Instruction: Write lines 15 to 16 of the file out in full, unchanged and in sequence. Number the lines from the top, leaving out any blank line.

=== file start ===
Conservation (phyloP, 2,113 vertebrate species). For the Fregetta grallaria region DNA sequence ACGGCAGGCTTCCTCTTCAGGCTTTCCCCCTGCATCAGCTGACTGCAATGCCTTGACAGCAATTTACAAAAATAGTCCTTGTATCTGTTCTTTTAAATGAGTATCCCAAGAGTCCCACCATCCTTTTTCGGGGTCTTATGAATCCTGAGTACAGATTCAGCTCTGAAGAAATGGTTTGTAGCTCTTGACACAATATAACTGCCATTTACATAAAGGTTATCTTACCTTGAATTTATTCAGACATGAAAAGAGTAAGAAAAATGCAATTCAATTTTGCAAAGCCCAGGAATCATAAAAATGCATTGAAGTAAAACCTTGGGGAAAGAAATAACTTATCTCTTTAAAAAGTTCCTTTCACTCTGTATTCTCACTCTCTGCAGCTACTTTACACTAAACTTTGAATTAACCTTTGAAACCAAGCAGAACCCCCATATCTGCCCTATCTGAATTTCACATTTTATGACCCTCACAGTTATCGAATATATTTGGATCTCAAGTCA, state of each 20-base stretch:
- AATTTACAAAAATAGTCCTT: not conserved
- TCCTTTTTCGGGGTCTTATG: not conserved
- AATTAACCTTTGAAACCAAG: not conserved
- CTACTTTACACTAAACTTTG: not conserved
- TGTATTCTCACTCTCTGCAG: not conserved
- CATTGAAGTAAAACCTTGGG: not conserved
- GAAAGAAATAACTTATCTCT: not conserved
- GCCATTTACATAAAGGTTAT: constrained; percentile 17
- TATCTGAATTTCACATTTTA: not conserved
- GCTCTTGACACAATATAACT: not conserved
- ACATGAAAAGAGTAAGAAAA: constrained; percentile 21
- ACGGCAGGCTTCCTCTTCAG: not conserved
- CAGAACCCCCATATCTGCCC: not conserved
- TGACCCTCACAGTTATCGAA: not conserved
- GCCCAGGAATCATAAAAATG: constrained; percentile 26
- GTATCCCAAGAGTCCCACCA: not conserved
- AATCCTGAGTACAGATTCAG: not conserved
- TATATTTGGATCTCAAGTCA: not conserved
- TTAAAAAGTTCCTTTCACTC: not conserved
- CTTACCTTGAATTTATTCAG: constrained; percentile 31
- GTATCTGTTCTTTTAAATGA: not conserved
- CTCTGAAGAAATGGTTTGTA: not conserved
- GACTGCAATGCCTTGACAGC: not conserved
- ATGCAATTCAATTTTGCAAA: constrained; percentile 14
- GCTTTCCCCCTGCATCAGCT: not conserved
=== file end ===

- TGACCCTCACAGTTATCGAA: not conserved
- GCCCAGGAATCATAAAAATG: constrained; percentile 26